Life after caregiving

A new ‘re-entry’ support group helps caregivers whose loved ones suffered from dementia

Former caregivers meet at a Roseville church for a support group organized by the new Dementia Caregiver Re-Entry Initiative.
Former caregivers meet at a Roseville church for a support group organized by the new Dementia Caregiver Re-Entry Initiative.

George lost his wife two years ago to dementia and still misses Annie deeply — her companionship, her voice, her touch, even the endless tasks that gave his life meaning as he brought her peace and comfort in a world she no longer understood.

Marian’s husband died four years ago, and even though “he is now at peace” — after dementia led him deep into disruptive behavior — her calmer life also includes difficult times of aloneness, despite attentive friends and family.

“The worst is at night. Holidays are great with my kids, but I come home to an empty house,” she said. “I’m learning how to be comfortable with myself, but that takes time.”

George and Marian are among about 15 Roseville-area residents who for the past 10 months have been gathering in two groups to explore how to re-engage with life and better care for themselves after years of caring for someone with dementia.

Laughter and tears

The Dementia Caregiver Re-Entry Initiative includes one group that welcomes former caregivers and current ones nearing the end of their journey. It meets on the first Wednesday of each month at the Roseville Area Senior Center. A second group, reserved for former caregivers, meets on the third Tuesday monthly at New Life Presbyterian Church in Roseville.

Four or five participants often attend both groups, which meet from 1 to 2:30 p.m.

At the gatherings, emotions sometimes are raw as participants talk about lost physical intimacy; shattered retirement plans; and careers or volunteer work lost due to caregiving.

But there’s also laughter — and delight in new-found physical fitness, planting flowers, visiting relatives, stretching into new friendships, adapting recipes, resuming hobbies and even the idea of dating.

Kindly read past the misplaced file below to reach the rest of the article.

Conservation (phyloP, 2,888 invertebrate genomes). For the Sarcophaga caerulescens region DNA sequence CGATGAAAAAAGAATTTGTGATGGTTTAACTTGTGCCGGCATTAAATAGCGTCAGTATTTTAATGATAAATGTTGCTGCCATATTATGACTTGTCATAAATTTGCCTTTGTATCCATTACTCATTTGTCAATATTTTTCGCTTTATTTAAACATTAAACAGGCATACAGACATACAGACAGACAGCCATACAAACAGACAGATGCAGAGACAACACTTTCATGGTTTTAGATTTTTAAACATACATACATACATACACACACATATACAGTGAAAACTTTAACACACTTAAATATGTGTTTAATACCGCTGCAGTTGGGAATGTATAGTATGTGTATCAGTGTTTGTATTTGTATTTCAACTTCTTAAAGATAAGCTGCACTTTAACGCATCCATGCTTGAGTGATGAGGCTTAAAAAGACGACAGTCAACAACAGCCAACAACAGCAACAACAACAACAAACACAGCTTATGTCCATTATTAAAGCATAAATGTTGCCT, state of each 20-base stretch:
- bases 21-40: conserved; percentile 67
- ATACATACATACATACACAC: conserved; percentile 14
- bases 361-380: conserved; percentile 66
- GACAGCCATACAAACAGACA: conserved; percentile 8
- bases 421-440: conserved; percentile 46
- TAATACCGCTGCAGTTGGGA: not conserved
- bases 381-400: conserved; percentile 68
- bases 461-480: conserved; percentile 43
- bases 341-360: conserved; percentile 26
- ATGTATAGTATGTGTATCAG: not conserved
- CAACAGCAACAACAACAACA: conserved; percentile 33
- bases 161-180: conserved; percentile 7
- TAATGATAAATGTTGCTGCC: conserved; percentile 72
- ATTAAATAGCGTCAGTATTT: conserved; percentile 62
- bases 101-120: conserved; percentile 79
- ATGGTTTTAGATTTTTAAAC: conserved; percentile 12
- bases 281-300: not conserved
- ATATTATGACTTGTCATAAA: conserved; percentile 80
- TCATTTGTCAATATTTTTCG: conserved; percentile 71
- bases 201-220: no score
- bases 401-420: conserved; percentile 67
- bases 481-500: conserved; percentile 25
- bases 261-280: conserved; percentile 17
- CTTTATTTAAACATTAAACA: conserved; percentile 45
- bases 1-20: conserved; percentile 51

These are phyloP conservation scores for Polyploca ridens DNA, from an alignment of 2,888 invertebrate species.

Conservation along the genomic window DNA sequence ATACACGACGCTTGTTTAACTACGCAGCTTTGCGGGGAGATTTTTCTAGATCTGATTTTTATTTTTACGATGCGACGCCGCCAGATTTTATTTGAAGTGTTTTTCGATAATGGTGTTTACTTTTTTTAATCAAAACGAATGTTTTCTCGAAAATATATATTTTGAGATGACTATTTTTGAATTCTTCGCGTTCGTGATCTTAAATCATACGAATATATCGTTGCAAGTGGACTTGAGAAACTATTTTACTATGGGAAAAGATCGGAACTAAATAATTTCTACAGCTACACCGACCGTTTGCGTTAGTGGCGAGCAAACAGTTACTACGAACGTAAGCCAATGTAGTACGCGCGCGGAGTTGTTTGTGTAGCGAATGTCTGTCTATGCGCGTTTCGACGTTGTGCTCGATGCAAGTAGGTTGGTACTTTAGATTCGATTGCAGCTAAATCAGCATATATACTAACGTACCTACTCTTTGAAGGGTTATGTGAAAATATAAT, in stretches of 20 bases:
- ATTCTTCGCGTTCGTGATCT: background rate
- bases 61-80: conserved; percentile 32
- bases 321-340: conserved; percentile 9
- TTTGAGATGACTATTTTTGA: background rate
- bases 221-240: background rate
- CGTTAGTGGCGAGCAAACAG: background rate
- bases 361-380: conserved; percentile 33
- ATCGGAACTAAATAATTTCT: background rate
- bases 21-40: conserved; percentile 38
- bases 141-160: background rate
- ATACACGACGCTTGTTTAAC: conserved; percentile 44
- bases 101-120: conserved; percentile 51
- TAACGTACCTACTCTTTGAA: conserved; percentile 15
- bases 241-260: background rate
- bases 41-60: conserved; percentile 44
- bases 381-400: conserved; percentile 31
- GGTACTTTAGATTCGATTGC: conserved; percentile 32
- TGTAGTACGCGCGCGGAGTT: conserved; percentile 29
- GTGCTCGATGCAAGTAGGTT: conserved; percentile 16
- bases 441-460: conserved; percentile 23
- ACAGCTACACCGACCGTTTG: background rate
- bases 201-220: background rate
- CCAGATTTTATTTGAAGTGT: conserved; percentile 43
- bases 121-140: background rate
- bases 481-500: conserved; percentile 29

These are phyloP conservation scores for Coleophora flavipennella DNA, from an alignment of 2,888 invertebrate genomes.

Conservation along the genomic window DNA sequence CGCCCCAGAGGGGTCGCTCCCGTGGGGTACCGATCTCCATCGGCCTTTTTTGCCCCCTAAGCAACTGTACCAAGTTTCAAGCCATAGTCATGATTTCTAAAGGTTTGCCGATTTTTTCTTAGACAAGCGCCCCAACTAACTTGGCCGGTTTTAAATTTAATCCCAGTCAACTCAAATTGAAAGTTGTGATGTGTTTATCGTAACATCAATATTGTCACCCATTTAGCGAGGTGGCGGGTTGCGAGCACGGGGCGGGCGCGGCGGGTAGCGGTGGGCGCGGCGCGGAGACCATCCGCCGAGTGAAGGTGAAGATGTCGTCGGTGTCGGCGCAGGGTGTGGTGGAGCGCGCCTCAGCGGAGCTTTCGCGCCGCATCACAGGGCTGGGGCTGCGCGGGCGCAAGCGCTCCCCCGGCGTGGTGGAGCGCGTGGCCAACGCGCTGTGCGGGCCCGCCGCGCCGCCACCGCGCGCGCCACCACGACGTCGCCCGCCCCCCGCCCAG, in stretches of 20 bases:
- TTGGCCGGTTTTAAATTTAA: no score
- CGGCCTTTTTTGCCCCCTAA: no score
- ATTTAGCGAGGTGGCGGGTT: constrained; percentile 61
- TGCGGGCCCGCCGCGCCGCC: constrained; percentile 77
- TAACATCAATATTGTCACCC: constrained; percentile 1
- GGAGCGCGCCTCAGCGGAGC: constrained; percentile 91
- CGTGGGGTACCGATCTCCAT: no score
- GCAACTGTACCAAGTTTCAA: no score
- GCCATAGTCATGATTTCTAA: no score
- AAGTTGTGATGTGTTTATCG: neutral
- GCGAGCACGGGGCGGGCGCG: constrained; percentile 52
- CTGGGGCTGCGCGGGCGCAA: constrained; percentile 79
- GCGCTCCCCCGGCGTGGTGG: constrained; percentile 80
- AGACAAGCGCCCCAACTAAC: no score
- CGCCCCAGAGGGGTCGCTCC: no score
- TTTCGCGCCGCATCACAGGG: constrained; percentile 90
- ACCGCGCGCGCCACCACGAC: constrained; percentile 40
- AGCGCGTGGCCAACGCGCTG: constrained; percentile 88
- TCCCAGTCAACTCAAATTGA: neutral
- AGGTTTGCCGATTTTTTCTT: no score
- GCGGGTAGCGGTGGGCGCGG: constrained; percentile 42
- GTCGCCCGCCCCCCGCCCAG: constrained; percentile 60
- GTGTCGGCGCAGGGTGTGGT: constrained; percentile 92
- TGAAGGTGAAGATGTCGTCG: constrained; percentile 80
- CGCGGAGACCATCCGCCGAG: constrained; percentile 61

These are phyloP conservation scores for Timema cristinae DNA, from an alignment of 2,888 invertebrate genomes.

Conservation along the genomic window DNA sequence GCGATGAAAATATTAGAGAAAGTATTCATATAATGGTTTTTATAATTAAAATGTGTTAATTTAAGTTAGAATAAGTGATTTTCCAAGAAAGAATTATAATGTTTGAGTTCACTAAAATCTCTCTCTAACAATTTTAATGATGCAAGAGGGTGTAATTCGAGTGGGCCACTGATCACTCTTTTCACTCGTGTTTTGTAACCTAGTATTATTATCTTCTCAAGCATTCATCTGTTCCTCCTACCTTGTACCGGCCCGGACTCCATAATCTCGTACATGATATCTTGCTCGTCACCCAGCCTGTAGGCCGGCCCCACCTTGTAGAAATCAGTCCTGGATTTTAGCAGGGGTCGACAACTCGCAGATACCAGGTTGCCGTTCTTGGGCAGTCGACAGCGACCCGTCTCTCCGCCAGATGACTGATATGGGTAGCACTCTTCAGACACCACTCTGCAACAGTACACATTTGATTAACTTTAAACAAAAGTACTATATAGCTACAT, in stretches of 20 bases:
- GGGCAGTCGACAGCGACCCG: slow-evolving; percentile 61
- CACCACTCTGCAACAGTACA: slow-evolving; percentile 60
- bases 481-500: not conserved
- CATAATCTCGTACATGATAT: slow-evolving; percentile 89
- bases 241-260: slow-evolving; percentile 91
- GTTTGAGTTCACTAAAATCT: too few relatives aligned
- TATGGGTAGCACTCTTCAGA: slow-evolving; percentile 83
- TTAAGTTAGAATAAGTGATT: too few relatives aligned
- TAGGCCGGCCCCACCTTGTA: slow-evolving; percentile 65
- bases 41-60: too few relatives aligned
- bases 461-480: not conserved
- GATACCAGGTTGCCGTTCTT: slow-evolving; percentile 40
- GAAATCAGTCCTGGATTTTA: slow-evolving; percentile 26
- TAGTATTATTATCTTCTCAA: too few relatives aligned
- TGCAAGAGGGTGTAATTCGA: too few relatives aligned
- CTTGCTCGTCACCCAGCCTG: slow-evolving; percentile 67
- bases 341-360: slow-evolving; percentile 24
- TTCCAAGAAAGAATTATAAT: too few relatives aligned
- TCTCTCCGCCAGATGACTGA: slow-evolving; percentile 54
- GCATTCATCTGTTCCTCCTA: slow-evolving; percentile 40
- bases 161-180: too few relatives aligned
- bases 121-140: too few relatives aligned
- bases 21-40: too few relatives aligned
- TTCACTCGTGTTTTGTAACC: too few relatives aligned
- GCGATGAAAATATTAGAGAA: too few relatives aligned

Each group has two co-facilitators who cared for parents with dementia. Most participants were in support groups during caregiving. Only a few current caregivers have attended, and most participants are widowed.

“I may suggest a topic, but those who come know what they need to talk about,” said Sue Van Zanden, a co-facilitator who also leads a caregiver support group at the senior center. “Mainly my job is to open the door and get out of the way.”

“It helps to talk with people who understand what you’re going through,” said Ed, whose wife died two years ago after a decade of decline with dementia. “My kids care. My friends care. But nobody who hasn’t lived it really knows how hard that time was, and how hard it is to find a new path.”

How it all began

The idea for the Dementia Caregiver Re-Entry Initiative came about two years ago, when Sheryl Fairbanks — struggling to figure out “Who am I now?” after a decade of intense caregiving for her mom with dementia and her dad with physical issues — attended a few national meetings with aging experts, seeking a re-entry support program she could replicate, but found none.

So she and three colleagues created their own new program with the Roseville Alzheimer’s and Dementia Community Action Team (RSVL A/D), a volunteer group she joined in 2014. They introduced the concept at a community forum in September 2016, and monthly meetings began in October.

While the initiative focuses primarily on former dementia caregivers, the model also could serve other care partners, said Lori La Bey, a co-facilitator whose three decades of caring for her mom led her to start the online Alzheimer’s Speaks blog and podcast, and Minnesota’s first memory cafe. (A memory cafe is a safe and comfortable space where caregivers and their loved ones can socialize, listen to music, play games and enjoy other appropriate activities. Find locations at

Thanks to La Bey and other groups, an increasing number of caregivers are learning they don’t have to feel isolated because of their challenging caregiving journeys.

In November, La Bey will lead people with dementia and their families on a Caribbean cruise combining relaxation and

On Nov. 9, Dementia Caregiver Re-Entry Initiative support group participants will describe their experiences at a Caring & Coping series talk — and will post tips on forming similar groups at

Warren Wolfe is retired Star Tribune reporter who covered aging and health-care policy. He’s a member of the RSVL A/D and a co-facilitator of a caregiver re-entry group.